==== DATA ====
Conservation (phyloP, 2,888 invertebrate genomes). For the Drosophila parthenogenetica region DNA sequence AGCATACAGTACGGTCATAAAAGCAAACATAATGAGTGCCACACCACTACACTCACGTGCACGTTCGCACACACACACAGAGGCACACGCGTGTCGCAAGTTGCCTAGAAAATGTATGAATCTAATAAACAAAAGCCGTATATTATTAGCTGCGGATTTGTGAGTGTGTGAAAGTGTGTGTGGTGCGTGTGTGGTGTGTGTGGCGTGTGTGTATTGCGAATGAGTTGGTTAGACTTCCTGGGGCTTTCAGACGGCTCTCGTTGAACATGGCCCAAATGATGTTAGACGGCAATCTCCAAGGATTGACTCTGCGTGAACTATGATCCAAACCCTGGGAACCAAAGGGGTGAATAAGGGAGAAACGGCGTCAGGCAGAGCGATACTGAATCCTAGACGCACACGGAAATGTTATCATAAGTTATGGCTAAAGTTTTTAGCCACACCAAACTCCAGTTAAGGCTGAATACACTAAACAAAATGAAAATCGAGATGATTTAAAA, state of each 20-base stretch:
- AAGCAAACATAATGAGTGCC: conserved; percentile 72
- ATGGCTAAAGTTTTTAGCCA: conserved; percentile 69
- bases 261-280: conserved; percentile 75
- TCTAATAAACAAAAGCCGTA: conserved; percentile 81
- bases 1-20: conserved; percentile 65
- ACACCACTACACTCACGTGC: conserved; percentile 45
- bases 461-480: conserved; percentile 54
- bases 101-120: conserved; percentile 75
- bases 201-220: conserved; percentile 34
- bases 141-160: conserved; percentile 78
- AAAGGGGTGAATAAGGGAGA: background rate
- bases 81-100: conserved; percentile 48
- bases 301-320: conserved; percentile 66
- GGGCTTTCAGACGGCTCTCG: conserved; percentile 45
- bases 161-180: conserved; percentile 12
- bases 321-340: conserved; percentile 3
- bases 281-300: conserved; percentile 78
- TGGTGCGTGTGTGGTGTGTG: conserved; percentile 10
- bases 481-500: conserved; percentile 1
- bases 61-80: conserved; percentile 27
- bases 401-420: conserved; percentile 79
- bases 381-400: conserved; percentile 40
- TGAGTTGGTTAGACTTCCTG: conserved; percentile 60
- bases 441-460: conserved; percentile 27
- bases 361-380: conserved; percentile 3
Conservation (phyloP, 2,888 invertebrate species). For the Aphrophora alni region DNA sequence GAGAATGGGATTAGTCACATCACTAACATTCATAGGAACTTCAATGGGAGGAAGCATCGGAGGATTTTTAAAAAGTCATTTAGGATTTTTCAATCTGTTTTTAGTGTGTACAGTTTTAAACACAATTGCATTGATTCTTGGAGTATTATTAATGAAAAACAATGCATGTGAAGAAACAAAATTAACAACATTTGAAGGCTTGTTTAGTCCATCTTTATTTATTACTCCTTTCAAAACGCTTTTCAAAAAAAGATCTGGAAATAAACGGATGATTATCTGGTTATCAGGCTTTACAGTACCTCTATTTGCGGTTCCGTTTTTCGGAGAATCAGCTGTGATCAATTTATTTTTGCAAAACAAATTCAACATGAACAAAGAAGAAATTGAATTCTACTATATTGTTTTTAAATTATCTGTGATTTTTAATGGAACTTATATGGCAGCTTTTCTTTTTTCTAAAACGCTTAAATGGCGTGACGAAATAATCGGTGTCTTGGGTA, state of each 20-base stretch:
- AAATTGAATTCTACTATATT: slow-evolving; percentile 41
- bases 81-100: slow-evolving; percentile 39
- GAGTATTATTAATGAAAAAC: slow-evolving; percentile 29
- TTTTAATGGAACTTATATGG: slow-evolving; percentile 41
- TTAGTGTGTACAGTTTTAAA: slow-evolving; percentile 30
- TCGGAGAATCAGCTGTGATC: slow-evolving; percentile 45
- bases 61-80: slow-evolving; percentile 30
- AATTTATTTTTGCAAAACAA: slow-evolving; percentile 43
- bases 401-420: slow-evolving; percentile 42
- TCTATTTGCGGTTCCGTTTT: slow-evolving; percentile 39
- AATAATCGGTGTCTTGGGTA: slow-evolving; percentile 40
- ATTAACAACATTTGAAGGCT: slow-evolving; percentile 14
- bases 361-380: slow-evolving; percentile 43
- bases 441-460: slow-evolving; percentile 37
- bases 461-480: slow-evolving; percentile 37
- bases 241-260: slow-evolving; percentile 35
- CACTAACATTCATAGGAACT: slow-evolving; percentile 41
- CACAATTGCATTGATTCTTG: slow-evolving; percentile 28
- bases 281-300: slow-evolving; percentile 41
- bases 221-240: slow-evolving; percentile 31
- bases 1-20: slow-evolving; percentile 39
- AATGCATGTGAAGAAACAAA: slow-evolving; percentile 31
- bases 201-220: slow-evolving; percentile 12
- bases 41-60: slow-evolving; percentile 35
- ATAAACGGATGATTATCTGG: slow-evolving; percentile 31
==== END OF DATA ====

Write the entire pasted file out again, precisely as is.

Conservation (phyloP, 2,888 invertebrate genomes). For the Drosophila parthenogenetica region DNA sequence AGCATACAGTACGGTCATAAAAGCAAACATAATGAGTGCCACACCACTACACTCACGTGCACGTTCGCACACACACACAGAGGCACACGCGTGTCGCAAGTTGCCTAGAAAATGTATGAATCTAATAAACAAAAGCCGTATATTATTAGCTGCGGATTTGTGAGTGTGTGAAAGTGTGTGTGGTGCGTGTGTGGTGTGTGTGGCGTGTGTGTATTGCGAATGAGTTGGTTAGACTTCCTGGGGCTTTCAGACGGCTCTCGTTGAACATGGCCCAAATGATGTTAGACGGCAATCTCCAAGGATTGACTCTGCGTGAACTATGATCCAAACCCTGGGAACCAAAGGGGTGAATAAGGGAGAAACGGCGTCAGGCAGAGCGATACTGAATCCTAGACGCACACGGAAATGTTATCATAAGTTATGGCTAAAGTTTTTAGCCACACCAAACTCCAGTTAAGGCTGAATACACTAAACAAAATGAAAATCGAGATGATTTAAAA, state of each 20-base stretch:
- AAGCAAACATAATGAGTGCC: conserved; percentile 72
- ATGGCTAAAGTTTTTAGCCA: conserved; percentile 69
- bases 261-280: conserved; percentile 75
- TCTAATAAACAAAAGCCGTA: conserved; percentile 81
- bases 1-20: conserved; percentile 65
- ACACCACTACACTCACGTGC: conserved; percentile 45
- bases 461-480: conserved; percentile 54
- bases 101-120: conserved; percentile 75
- bases 201-220: conserved; percentile 34
- bases 141-160: conserved; percentile 78
- AAAGGGGTGAATAAGGGAGA: background rate
- bases 81-100: conserved; percentile 48
- bases 301-320: conserved; percentile 66
- GGGCTTTCAGACGGCTCTCG: conserved; percentile 45
- bases 161-180: conserved; percentile 12
- bases 321-340: conserved; percentile 3
- bases 281-300: conserved; percentile 78
- TGGTGCGTGTGTGGTGTGTG: conserved; percentile 10
- bases 481-500: conserved; percentile 1
- bases 61-80: conserved; percentile 27
- bases 401-420: conserved; percentile 79
- bases 381-400: conserved; percentile 40
- TGAGTTGGTTAGACTTCCTG: conserved; percentile 60
- bases 441-460: conserved; percentile 27
- bases 361-380: conserved; percentile 3
Conservation (phyloP, 2,888 invertebrate species). For the Aphrophora alni region DNA sequence GAGAATGGGATTAGTCACATCACTAACATTCATAGGAACTTCAATGGGAGGAAGCATCGGAGGATTTTTAAAAAGTCATTTAGGATTTTTCAATCTGTTTTTAGTGTGTACAGTTTTAAACACAATTGCATTGATTCTTGGAGTATTATTAATGAAAAACAATGCATGTGAAGAAACAAAATTAACAACATTTGAAGGCTTGTTTAGTCCATCTTTATTTATTACTCCTTTCAAAACGCTTTTCAAAAAAAGATCTGGAAATAAACGGATGATTATCTGGTTATCAGGCTTTACAGTACCTCTATTTGCGGTTCCGTTTTTCGGAGAATCAGCTGTGATCAATTTATTTTTGCAAAACAAATTCAACATGAACAAAGAAGAAATTGAATTCTACTATATTGTTTTTAAATTATCTGTGATTTTTAATGGAACTTATATGGCAGCTTTTCTTTTTTCTAAAACGCTTAAATGGCGTGACGAAATAATCGGTGTCTTGGGTA, state of each 20-base stretch:
- AAATTGAATTCTACTATATT: slow-evolving; percentile 41
- bases 81-100: slow-evolving; percentile 39
- GAGTATTATTAATGAAAAAC: slow-evolving; percentile 29
- TTTTAATGGAACTTATATGG: slow-evolving; percentile 41
- TTAGTGTGTACAGTTTTAAA: slow-evolving; percentile 30
- TCGGAGAATCAGCTGTGATC: slow-evolving; percentile 45
- bases 61-80: slow-evolving; percentile 30
- AATTTATTTTTGCAAAACAA: slow-evolving; percentile 43
- bases 401-420: slow-evolving; percentile 42
- TCTATTTGCGGTTCCGTTTT: slow-evolving; percentile 39
- AATAATCGGTGTCTTGGGTA: slow-evolving; percentile 40
- ATTAACAACATTTGAAGGCT: slow-evolving; percentile 14
- bases 361-380: slow-evolving; percentile 43
- bases 441-460: slow-evolving; percentile 37
- bases 461-480: slow-evolving; percentile 37
- bases 241-260: slow-evolving; percentile 35
- CACTAACATTCATAGGAACT: slow-evolving; percentile 41
- CACAATTGCATTGATTCTTG: slow-evolving; percentile 28
- bases 281-300: slow-evolving; percentile 41
- bases 221-240: slow-evolving; percentile 31
- bases 1-20: slow-evolving; percentile 39
- AATGCATGTGAAGAAACAAA: slow-evolving; percentile 31
- bases 201-220: slow-evolving; percentile 12
- bases 41-60: slow-evolving; percentile 35
- ATAAACGGATGATTATCTGG: slow-evolving; percentile 31